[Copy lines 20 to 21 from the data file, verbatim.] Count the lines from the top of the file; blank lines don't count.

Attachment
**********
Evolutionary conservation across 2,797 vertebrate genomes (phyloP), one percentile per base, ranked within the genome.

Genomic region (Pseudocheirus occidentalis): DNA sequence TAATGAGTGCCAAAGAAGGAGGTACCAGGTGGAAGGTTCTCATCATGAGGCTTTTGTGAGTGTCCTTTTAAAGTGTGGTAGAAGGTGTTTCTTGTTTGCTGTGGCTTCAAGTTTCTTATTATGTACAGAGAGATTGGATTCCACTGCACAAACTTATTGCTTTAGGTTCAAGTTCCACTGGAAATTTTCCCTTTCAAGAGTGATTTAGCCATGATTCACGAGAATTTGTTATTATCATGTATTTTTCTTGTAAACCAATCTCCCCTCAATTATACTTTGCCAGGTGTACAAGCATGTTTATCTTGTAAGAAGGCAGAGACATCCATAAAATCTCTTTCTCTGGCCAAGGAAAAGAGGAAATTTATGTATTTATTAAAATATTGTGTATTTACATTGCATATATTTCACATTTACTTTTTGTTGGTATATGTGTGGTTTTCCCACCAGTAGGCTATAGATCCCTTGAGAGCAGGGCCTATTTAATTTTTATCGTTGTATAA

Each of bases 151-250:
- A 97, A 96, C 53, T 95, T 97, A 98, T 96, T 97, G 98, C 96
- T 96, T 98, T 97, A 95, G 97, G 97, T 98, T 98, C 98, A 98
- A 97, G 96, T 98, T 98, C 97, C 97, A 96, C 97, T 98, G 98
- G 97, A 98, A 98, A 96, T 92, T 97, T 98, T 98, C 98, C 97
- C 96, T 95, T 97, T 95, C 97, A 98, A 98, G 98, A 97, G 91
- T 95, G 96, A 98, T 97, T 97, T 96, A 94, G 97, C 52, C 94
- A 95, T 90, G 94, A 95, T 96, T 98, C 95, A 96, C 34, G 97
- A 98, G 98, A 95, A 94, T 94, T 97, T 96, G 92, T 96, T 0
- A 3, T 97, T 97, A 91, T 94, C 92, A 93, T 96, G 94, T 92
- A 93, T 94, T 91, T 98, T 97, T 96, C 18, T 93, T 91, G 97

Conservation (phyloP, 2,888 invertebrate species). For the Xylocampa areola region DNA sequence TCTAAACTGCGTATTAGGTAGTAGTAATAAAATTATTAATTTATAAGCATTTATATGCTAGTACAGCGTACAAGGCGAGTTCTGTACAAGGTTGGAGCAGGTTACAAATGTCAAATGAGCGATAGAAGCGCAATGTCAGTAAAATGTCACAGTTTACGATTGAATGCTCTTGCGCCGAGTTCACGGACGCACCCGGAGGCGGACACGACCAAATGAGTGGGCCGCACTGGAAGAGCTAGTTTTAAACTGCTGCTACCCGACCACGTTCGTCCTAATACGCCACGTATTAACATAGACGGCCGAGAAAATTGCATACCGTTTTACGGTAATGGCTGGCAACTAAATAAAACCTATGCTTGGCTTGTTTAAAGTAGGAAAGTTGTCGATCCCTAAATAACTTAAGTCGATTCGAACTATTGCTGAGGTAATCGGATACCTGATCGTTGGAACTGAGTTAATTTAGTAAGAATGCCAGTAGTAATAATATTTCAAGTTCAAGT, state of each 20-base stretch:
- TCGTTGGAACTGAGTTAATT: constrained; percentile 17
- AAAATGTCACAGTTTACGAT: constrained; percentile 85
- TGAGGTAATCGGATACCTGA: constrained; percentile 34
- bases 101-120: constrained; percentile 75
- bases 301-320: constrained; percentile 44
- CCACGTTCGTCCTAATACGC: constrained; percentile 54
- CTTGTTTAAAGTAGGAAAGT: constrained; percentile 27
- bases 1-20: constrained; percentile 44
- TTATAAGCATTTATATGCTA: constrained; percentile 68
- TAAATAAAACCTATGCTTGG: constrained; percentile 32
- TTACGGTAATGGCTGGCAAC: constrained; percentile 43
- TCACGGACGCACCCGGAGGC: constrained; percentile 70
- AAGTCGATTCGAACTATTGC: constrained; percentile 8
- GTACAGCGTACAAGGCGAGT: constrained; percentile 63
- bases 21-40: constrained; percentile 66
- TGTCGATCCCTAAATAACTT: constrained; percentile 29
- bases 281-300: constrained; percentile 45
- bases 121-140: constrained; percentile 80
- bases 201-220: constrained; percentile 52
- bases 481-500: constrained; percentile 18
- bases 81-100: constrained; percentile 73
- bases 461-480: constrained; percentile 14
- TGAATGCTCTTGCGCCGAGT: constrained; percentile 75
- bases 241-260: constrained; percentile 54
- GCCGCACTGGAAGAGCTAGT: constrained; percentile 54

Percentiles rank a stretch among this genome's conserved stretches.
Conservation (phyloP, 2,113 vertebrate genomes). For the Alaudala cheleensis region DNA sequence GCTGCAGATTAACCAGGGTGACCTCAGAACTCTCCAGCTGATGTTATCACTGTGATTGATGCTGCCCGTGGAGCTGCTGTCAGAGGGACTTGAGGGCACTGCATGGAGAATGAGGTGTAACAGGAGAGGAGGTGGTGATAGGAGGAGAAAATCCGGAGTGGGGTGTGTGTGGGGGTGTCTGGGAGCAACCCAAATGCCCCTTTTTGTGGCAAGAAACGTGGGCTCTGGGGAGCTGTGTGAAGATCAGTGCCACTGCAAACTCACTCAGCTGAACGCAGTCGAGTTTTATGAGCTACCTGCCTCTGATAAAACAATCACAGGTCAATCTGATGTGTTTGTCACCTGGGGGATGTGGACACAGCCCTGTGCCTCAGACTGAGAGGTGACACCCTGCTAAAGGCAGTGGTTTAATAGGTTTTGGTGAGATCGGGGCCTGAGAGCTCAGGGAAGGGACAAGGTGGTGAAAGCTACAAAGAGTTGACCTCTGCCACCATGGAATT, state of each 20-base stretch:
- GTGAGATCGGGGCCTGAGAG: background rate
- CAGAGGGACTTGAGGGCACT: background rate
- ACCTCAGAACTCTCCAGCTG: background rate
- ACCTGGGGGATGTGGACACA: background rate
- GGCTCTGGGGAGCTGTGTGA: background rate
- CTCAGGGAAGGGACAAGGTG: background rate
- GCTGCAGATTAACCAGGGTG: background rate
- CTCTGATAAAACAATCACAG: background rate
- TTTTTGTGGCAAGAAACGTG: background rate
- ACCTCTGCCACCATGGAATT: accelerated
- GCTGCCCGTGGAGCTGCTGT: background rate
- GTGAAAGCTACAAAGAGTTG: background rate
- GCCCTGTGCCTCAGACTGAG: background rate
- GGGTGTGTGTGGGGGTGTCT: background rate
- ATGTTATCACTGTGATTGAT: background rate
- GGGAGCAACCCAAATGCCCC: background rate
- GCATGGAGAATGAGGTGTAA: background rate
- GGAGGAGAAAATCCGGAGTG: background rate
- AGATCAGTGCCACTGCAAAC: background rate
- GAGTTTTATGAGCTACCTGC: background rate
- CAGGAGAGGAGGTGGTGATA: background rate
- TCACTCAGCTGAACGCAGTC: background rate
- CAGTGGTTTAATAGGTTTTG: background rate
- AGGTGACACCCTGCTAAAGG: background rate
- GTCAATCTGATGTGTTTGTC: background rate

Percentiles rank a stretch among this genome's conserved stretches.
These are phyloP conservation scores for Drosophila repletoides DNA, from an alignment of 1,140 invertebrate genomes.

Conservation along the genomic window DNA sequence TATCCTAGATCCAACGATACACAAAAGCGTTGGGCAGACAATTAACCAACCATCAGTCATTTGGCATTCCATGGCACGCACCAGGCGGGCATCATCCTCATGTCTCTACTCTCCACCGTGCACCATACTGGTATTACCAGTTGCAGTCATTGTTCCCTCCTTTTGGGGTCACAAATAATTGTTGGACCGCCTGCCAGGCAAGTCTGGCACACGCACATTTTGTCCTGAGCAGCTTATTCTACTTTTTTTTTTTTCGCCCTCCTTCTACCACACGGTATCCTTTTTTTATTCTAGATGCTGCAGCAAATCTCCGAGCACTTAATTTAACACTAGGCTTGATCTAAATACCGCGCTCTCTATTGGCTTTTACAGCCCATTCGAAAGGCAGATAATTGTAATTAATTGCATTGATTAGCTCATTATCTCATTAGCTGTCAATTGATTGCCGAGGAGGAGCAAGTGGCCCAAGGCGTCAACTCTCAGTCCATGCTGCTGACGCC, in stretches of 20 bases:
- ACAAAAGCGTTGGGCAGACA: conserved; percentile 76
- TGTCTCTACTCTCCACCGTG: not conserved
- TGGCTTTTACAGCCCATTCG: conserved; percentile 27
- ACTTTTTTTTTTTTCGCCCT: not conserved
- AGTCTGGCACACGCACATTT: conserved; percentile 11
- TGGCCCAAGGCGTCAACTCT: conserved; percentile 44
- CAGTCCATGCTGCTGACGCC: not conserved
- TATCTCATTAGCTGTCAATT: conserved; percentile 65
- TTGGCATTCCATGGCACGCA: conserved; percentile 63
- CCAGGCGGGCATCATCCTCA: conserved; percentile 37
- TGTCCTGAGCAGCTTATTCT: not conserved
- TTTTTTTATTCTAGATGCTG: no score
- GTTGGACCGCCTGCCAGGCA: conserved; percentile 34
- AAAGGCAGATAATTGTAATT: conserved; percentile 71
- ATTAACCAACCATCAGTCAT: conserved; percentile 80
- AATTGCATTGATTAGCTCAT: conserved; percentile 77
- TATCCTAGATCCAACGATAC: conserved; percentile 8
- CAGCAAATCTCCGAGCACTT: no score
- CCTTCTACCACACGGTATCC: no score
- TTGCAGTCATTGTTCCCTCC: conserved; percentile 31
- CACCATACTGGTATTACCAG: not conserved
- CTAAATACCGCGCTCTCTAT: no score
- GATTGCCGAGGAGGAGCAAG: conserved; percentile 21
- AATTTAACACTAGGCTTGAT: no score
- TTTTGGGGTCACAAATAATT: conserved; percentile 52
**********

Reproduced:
- CCACGTTCGTCCTAATACGC: constrained; percentile 54
- CTTGTTTAAAGTAGGAAAGT: constrained; percentile 27